Why Are So Many Tech Brands Named After Fruit?

fruits

Another social sharing app. Another fruit. This month’s launch of the new social messaging app “Peach” is causing a stir on social media. Founded by Dom Hofmann, creator of Vine video app, Peach’s USP compared to other messaging apps is it lets users use “magic words” to send interactive content.

What’s also interesting about Peach is its name. The tech industry has something of a tradition when it comes to fruit named brands. Following Peach’s launch, one of my first thoughts was – “Why another fruit?”

Fruit named brands seem to be synonymous with the tech industry. Examples include Apple, Blackberry, Raspberry Pi and defunct brands such as Apricot Computers and Tangerine Computer Systems. There is clearly a tradition of “fruit naming” in the tech sector that goes back to the late 70s early 80s.

But why fruit?

The tradition of fruit naming influenced Raspberry Pi founder Ebden Upton. In an interview back in 2012, Upton commented “Raspberry is a reference to a fruit naming tradition in the old days of microcomputers. A lot of companies were named after fruit. There’s Tangerine Computer Systems, Apricot Computers, and old British company Acorn, which is a family of fruit.”
 


 
Both Jobs and Wozniak considered several technical names, before realising that Apple was a good fit. Even though the products are technical, a simple name such as a fruit clearly works. While Blackberry’s name is associated with its product, but also has an association with the fruit. The word “black” evoked the color of high-tech devices, while the small, oval keys looked like the drupelets of a blackberry.

So, is keeping up with this tradition of fruit naming a smart move by Peach?

I believe it is.

The brand’s founders have come up with a name that fulfils all of the key criteria when naming a brand. First, it’s unique. The choice of name will allow the brand to develop a distinct identity.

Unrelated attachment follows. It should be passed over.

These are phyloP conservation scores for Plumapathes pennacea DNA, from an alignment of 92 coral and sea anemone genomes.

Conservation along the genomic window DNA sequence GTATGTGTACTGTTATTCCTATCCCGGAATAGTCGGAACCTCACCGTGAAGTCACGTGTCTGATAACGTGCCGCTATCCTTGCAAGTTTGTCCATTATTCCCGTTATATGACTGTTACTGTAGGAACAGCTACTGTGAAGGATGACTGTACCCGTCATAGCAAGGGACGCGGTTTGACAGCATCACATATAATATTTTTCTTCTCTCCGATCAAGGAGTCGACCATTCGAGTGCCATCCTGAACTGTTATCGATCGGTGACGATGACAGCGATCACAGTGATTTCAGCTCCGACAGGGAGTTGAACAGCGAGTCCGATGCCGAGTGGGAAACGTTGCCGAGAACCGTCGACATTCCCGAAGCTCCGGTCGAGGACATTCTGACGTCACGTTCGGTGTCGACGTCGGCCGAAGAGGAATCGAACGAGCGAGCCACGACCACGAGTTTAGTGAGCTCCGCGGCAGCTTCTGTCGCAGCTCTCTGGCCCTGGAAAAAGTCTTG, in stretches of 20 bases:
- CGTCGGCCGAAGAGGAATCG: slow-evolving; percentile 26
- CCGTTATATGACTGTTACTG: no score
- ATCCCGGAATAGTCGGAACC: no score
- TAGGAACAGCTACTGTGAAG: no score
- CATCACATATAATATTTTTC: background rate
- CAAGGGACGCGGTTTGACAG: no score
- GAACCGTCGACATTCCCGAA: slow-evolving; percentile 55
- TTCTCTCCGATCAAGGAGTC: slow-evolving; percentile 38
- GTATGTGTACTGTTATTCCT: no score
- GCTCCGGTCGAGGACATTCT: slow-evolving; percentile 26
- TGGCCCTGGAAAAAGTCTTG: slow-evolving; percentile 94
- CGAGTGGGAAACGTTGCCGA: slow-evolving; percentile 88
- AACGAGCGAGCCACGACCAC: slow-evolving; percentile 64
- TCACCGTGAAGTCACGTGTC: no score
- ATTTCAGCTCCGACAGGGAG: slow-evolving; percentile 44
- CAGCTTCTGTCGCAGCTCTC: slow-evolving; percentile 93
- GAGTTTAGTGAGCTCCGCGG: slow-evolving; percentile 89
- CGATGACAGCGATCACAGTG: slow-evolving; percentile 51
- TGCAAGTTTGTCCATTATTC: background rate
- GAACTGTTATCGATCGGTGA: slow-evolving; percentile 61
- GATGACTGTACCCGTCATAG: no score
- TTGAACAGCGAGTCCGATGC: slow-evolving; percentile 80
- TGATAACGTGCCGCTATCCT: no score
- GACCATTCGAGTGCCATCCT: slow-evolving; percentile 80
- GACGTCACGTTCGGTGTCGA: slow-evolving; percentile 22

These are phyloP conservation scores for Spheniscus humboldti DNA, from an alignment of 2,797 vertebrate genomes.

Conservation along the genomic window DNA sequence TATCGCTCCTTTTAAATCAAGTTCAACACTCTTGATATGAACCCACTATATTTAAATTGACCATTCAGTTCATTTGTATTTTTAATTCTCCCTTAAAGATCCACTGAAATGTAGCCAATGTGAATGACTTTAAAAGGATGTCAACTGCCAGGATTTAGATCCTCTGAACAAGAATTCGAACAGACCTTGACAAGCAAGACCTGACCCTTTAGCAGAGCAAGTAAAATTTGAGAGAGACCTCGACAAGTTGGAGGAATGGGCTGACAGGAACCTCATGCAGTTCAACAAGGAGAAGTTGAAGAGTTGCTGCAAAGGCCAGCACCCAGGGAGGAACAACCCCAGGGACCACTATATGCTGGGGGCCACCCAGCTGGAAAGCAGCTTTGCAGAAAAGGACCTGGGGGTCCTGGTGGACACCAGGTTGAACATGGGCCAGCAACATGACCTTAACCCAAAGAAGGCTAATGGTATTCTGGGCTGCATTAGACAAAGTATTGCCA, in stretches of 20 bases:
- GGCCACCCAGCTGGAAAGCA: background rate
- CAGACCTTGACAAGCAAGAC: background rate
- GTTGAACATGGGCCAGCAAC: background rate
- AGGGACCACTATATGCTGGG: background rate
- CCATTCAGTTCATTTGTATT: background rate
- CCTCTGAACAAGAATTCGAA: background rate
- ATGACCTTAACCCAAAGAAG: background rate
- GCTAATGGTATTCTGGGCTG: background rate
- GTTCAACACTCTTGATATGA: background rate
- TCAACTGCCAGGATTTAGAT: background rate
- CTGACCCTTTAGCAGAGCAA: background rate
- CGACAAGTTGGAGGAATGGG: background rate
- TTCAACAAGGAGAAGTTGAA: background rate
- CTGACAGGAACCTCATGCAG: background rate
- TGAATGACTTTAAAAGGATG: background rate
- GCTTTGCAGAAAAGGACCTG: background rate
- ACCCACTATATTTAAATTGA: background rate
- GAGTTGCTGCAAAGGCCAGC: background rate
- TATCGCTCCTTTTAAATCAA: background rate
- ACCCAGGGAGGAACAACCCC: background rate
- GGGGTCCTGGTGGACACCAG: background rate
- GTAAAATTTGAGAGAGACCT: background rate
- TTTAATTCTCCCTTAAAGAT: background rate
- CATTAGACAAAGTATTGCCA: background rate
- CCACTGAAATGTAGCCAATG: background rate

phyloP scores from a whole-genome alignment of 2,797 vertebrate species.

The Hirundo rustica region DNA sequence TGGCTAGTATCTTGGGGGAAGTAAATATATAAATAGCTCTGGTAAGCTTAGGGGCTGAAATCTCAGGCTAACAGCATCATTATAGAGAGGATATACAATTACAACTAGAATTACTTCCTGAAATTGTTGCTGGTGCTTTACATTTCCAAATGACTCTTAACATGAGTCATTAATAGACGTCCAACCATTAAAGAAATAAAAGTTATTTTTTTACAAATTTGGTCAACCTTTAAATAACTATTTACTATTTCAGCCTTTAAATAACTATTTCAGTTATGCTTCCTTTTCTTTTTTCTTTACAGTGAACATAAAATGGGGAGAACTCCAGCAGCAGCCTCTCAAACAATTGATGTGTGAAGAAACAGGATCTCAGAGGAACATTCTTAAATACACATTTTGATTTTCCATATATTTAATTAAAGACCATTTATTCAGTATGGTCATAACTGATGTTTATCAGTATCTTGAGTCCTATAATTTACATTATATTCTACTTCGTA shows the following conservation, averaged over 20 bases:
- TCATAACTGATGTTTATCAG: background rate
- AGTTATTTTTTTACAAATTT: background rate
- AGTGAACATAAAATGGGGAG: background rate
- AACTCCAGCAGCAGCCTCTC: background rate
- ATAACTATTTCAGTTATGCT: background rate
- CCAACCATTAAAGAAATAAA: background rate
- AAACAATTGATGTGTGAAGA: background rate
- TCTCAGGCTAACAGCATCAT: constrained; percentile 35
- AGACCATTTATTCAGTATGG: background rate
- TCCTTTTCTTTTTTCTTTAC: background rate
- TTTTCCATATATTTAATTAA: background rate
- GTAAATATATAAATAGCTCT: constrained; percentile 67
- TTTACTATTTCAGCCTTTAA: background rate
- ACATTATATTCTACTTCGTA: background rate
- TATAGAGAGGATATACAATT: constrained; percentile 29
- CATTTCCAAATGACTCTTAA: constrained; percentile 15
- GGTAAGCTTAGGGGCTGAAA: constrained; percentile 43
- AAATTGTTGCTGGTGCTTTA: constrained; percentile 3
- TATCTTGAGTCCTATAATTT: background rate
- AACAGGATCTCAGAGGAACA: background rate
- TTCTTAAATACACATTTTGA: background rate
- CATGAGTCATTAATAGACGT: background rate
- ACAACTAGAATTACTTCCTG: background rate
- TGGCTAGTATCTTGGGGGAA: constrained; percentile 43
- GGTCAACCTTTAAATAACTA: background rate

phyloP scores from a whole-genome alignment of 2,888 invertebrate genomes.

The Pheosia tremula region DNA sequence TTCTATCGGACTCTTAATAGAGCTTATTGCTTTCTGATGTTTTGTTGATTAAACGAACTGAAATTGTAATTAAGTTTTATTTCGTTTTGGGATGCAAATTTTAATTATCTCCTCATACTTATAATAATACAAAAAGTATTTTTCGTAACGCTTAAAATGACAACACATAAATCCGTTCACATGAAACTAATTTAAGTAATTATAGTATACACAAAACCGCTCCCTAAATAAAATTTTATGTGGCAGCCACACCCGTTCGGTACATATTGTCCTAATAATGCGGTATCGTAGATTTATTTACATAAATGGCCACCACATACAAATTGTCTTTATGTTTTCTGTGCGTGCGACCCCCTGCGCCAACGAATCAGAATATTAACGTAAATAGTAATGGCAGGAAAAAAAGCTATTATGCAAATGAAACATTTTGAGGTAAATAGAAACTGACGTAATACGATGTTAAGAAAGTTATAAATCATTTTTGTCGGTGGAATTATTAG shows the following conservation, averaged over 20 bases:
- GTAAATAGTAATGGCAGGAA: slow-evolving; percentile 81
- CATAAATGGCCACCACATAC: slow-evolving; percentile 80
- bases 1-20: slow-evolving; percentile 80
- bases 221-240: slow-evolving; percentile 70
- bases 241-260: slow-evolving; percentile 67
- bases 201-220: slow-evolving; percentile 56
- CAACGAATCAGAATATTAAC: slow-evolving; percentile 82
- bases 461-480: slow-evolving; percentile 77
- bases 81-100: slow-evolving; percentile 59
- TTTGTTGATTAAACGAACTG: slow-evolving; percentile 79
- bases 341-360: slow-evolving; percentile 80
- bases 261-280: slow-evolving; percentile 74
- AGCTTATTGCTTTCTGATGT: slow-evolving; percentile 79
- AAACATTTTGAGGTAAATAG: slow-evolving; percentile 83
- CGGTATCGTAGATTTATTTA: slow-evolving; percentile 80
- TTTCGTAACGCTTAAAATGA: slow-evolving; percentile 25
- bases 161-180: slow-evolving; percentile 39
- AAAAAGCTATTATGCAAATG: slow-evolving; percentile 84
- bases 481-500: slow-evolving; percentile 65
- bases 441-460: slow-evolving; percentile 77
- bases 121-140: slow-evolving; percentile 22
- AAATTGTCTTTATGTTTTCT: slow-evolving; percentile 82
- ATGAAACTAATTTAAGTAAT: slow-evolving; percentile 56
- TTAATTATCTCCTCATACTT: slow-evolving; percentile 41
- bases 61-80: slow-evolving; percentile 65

Second, it’s easy to remember, say, spell and travels well. When considering the latter point, one only has to think of Apple. During my visits to China I’m reminded of Apple’s popularity and the adaptation of its brand name into Chinese – “Pingguo” (Ping-Gwor). Choosing a fruit avoids the difficulties associated with translating a fictitious brand name.

Third, the name can be extended across different product categories. Again, Apple is a great example when you consider all of the different types of products within its portfolio.

Finally, by choosing a fruit as its brand name, Peach is making itself synonymous with the tech industry. In fact, it’s simple. Why choose an obscure name when a fruit ticks all the right boxes?

It will be interesting to see if Peach can compete with the likes of Facebook and Twitter. But by choosing a distinctive, easily recognisable fruit as its brand name, it has the potential to develop a strong brand identity.

Will we see any more fruit named tech brands? There is certainly scope for a few more. What about grapefruit, watermelon or Ugli fruit? Perhaps the last one is taking it a bit too far!

What do you think of Peach’s brand name? Do you think it’s a smart move to follow the tradition of “fruit naming” in the tech industry? I would love to know your thoughts in the comments section below.

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